What We’re Fighting: Capitalism and Hierarchy
Capitalism, in essence, is a system of exploitation. It is a class system where a majority, the working class, is exploited by a minority, the ruling class.
The ruling class own and control the places that we work & live, the land that produces our food, and everything that makes life possible. They make the decisions about what kinds of products the factories make or what kinds of services are provided, and they make the decisions about how this work is organised. The rest of us, the working class, must work in the fields and the factories, the call centres and the office blocks, or else get by on benefits or scrape together what we need to survive.
We, the working class, build and provide everything society needs to function. They, the ruling class, suck profit out of our work. We are the body of society; they are parasites sucking us dry.
It follows from this that we don’t use the idea of class in the same way as many others, particularly in the press. Class is not about the fact that some of us earn more money than others or that we go to different kinds of schools. This confusion about the idea of class is part of a wider set of tactics that the ruling class use to try and disguise the reality of class from us.
Capitalism needs workers in a way workers simply do not need capitalism. If we were to unite around our common working class interests then we could do away with the ruling class and run society for ourselves. We don’t need them, but they need us. Because of this, the ruling class works hard to divide us against each other. It does this through trying to control ideas and the way we think about ourselves, and also through creating small differences in power and wealth that pit us against one another.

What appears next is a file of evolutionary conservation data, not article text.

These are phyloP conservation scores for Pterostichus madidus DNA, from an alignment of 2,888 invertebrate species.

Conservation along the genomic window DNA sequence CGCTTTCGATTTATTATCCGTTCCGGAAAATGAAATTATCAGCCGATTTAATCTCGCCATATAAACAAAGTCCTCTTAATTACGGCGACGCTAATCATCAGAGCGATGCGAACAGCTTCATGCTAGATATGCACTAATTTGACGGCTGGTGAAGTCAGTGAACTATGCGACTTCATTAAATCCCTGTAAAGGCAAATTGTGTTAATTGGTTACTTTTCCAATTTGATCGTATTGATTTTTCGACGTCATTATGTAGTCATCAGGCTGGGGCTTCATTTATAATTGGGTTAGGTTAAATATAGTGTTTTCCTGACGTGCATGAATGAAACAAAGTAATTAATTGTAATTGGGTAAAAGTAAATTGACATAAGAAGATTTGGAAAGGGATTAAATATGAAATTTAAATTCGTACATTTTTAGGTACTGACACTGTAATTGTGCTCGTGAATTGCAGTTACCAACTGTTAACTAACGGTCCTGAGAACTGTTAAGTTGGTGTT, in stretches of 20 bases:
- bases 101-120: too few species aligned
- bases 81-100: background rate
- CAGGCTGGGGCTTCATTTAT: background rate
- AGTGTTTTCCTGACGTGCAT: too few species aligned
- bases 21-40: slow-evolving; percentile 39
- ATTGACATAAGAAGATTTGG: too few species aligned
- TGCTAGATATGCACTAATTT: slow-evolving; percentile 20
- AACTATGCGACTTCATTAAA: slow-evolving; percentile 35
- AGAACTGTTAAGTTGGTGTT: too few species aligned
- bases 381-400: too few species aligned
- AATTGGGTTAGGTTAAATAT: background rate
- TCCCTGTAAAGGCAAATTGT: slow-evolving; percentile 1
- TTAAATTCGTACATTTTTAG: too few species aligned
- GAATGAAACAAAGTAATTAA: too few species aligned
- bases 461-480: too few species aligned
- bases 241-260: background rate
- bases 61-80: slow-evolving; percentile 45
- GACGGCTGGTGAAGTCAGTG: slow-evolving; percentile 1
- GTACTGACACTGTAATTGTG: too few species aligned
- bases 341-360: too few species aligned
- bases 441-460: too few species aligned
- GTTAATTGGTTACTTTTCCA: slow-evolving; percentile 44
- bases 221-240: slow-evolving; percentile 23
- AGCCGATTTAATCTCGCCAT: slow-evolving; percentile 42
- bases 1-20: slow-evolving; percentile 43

One of the major tools to create these divisions to is the state. The state is made up of all the institutions that regulate and control the lives of ‘citizens’ – that is you and me – for the benefit of capitalism. When the so-called free market can’t achieve something that capital needs to grow, the state steps in and makes it happen. From building the legal and physical infrastructure that capitalism needs, through to directly attacking workers seeking to improve their position, the state is an essential tool of the capitalist class.
Importantly, the state maintains organisations to directly control and coerce us. The army and the police most obviously use direct force to keep people in line, with the police breaking strikes and heads at home and the army enforcing capitalism abroad. Schools, whilst providing an important service, also indoctrinate children and prepare them for a life as workers rather than as human beings. Prisons, immigration authorities, dole offices and more, all intrude into our lives and shape our actions. Some of these things, like schools, hospitals and welfare benefits, we sometimes depend on for our lives. It is often this very dependence that acts to control us. Benefits come with conditions that dictate what we can and can’t do.
Some leftists argue that if the state were under the control of a group that represented the working class, usually a revolutionary party of some kind, then it would behave differently. This ignores the fact that the state is designed to govern from above – it is, by its very nature, hierarchical. This means that it always concentrates power in the hands of a minority. A small number of people give orders and a large number obey. The state is always hierarchical and as a result will end up furthering rather than destroying all the other hierarchies in society.
The power of the ruling class comes from their control of the means of production, but they keep that control by manipulating a whole series of different systems of oppression and exploitation, different hierarchies. These systems give large sections of the working class just a little bit of privilege. This is enough to turn them against those they should be uniting with, enough to make them defend the ruling class against those oppressed by gender, skin colour, disability, and on and on and on.
To get past this we need a revolutionary movement made up of many different organisations. We need many different ways in which we can take control of our own lives and fight the different oppressions that push us down. We need to completely transform society and ourselves. In the Anarchist Federation we believe that the ideas of anarchist communism offer the best chance of doing this.